Saturday, November 23, 2013

The Drowned Vault

The Drowned Vault
by N. D. Wilson
Recommended Ages: 12+

In the second book of the Ashtown Burials, Order of St. Brendan journeymen Cyrus and Antigone Smith have survived the test that determined their right to seek shelter in the Order's sanctuary at Ashtown, somewhere on the Wisconsin shore of Lake Michigan. But they have also earned the distrust and resentment of many other members of the order, by losing the Dragon's Tooth.

Now the whole transmortal (or immortal) community is in an uproar, vulnerable to the Tooth's power to give or take their life. Transmortals are dying and disappearing around the world. The nefarious Phoenix seems to be using the tooth to advance his evil plan to take over the world. The surviving transmortals, led by the one and only Gilgamesh, come to Ashtown with a blood vendetta against the young Smiths and a demand to un-bury the worst of their kind, monsters who had been put away for the good of mankind. And with a change in leadership, the Order is fast changing from a sanctuary to a hotbed of danger. All the old treaties that protected mortals from transmortals, and civilization from chaos, are fraying to pieces. A blood-drinking dragon, long thought to have been destroyed, has staged a comeback. And so, once again, Cyrus and Antigone must go on the run.

But now they can do much more than flee and hide. After a little training and some deft reweaving of their bodies by an immortal named Arachne, the two siblings can stand more pain and strain than ever. Enabled to breathe underwater by a mouthful of live squid—a type of squid that farts oxygen(!)—Cyrus sets free a buried transmortal whom others of his kind hate and fear. Then, with a small team of allies and friends, the kids only have to get the tooth back—even if that means luring Gilgamesh and his forces into a battle with Phoenix. More is at stake than the threat of an army of undead stooges, or the release of a few criminally insane transmortals. But I don't have room to explain the abomination Phoenix has in mind, nor do I want to spoil for you the creepy surprise of who the Dragon is. When you feel that tingle of horror upon discovering it for yourself, remember that I told you about it.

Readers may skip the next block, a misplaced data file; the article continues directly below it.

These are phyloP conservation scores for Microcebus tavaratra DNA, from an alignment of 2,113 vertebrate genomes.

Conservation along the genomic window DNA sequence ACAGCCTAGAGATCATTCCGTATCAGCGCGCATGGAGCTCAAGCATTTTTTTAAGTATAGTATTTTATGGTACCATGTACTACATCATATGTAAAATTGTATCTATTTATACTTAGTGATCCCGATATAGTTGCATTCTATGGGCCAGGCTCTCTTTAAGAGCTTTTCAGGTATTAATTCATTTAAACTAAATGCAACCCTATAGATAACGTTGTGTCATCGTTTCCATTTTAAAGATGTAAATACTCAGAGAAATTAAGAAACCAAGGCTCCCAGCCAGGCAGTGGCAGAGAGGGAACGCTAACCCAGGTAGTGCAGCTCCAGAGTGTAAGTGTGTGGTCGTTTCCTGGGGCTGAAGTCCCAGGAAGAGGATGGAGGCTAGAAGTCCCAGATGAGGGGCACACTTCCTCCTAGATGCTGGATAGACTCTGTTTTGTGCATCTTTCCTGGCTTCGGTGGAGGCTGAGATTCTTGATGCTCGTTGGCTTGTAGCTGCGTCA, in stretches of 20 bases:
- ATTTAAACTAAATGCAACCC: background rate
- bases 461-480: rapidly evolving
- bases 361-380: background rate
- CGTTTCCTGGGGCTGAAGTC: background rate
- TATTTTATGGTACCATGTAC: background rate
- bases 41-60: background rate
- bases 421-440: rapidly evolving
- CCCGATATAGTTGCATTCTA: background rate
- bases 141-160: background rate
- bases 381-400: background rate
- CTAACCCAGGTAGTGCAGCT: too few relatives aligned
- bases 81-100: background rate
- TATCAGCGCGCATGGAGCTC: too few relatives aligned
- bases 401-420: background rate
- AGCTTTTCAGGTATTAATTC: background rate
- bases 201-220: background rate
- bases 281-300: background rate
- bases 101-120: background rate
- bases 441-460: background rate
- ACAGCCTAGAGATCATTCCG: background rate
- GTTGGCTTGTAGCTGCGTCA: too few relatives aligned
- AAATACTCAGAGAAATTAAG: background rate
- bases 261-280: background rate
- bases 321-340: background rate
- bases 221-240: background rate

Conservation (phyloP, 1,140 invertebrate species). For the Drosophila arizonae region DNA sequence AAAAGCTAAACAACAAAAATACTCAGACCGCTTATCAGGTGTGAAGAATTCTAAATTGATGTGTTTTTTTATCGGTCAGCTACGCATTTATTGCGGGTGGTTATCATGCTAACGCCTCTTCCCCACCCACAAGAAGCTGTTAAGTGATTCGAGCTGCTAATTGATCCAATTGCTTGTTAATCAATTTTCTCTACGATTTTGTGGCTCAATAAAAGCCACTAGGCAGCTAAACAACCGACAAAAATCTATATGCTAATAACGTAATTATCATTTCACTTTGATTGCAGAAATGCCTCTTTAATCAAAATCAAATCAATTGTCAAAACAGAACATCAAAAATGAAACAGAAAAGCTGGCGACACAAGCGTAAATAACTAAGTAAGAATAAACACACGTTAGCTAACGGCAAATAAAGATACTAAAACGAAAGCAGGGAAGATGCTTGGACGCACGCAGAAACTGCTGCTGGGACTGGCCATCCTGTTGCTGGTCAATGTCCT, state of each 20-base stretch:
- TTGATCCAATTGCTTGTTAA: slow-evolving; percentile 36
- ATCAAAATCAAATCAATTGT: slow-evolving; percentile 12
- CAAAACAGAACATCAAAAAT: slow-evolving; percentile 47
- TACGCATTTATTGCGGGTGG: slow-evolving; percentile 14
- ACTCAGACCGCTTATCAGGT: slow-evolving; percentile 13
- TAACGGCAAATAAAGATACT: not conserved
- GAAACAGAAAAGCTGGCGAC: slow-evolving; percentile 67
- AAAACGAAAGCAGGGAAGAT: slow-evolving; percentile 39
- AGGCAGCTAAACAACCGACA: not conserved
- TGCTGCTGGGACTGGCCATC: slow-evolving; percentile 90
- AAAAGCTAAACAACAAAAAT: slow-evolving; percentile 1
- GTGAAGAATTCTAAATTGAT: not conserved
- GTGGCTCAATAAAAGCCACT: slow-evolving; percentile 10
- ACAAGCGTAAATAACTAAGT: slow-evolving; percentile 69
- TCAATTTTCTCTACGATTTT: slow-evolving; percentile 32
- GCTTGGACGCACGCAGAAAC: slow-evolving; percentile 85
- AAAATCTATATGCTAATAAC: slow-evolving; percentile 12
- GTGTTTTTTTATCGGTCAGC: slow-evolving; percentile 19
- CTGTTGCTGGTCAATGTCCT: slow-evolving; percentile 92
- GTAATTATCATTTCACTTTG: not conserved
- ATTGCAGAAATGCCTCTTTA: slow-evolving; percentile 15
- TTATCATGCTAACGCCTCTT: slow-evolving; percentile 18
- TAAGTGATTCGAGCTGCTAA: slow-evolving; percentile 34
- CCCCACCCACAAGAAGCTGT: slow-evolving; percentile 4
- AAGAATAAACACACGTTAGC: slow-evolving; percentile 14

When N. D. Wilson's wife contacted me with an offer of a free copy of the third Ashtown Burials book, I realized that I had missed Book 2. So she kindly agreed to send me this book as well. As I write this review (belatedly) on Thanksgiving Day, I am thankful not only for the free book, but also for the entertaining diversion that occupied my mind during the tedious bits of a round-trip flight from St. Louis to New York. The thrilling action of the book helped warm me up after a cold, dark walk in the rain. And the book's understated resonances with a Christian worldview softened a side of me that has grown calluses from most popular entertainment's low-yield bombardment against my faith. Its depiction of a brash, headstrong hero, seconded by his brainy sister and backed up by a support network of diverse and interesting characters, fills a hole that has been vacant since Harry Potter and the Deathly Hallows. Its blend of references to classical myths, medieval legends, American history, and present-day people and places, make it a feast for the mind that bright young adults will find especially nourishing.

To be sure, it's a middle book. If you want to be properly introduced to the characters and situation of the Ashtown Burials, you'll have to go back to The Dragon's Tooth; and if you want a satisfying conclusion, you must read further through Empire of Bones. I will do the latter as soon as my schedule is clear of the post-Thanksgiving insanity. Don't thank me; thank Nate Wilson!

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